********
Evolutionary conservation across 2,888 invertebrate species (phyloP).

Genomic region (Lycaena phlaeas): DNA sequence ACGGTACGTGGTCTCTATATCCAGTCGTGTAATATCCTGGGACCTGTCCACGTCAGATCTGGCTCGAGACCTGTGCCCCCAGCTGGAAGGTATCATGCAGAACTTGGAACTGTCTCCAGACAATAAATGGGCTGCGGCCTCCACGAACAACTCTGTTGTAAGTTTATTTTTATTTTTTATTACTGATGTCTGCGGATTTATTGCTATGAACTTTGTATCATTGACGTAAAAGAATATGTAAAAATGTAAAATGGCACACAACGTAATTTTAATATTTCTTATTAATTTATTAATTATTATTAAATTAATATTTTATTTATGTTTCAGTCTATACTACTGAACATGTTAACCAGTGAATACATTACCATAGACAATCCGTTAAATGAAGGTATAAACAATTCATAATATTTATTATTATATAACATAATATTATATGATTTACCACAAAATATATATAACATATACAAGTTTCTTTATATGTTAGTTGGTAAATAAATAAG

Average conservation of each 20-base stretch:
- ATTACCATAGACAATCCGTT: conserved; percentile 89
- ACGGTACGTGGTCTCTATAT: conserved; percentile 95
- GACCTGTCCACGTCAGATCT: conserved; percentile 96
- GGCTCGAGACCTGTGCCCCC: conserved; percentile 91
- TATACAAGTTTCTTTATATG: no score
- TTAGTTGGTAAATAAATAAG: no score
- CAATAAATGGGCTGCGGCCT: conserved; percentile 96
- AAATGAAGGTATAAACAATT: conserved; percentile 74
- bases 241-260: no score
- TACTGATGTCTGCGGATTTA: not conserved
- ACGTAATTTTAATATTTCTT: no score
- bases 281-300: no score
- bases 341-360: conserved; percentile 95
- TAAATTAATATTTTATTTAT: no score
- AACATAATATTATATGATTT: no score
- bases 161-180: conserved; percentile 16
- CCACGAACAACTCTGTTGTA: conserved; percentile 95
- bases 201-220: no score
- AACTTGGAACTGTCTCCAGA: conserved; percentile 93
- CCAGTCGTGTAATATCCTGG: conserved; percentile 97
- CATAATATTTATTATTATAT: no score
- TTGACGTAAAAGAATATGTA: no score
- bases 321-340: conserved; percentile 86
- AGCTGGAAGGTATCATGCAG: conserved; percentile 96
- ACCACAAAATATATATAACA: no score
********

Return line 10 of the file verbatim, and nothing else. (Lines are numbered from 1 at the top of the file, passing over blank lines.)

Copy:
- CAATAAATGGGCTGCGGCCT: conserved; percentile 96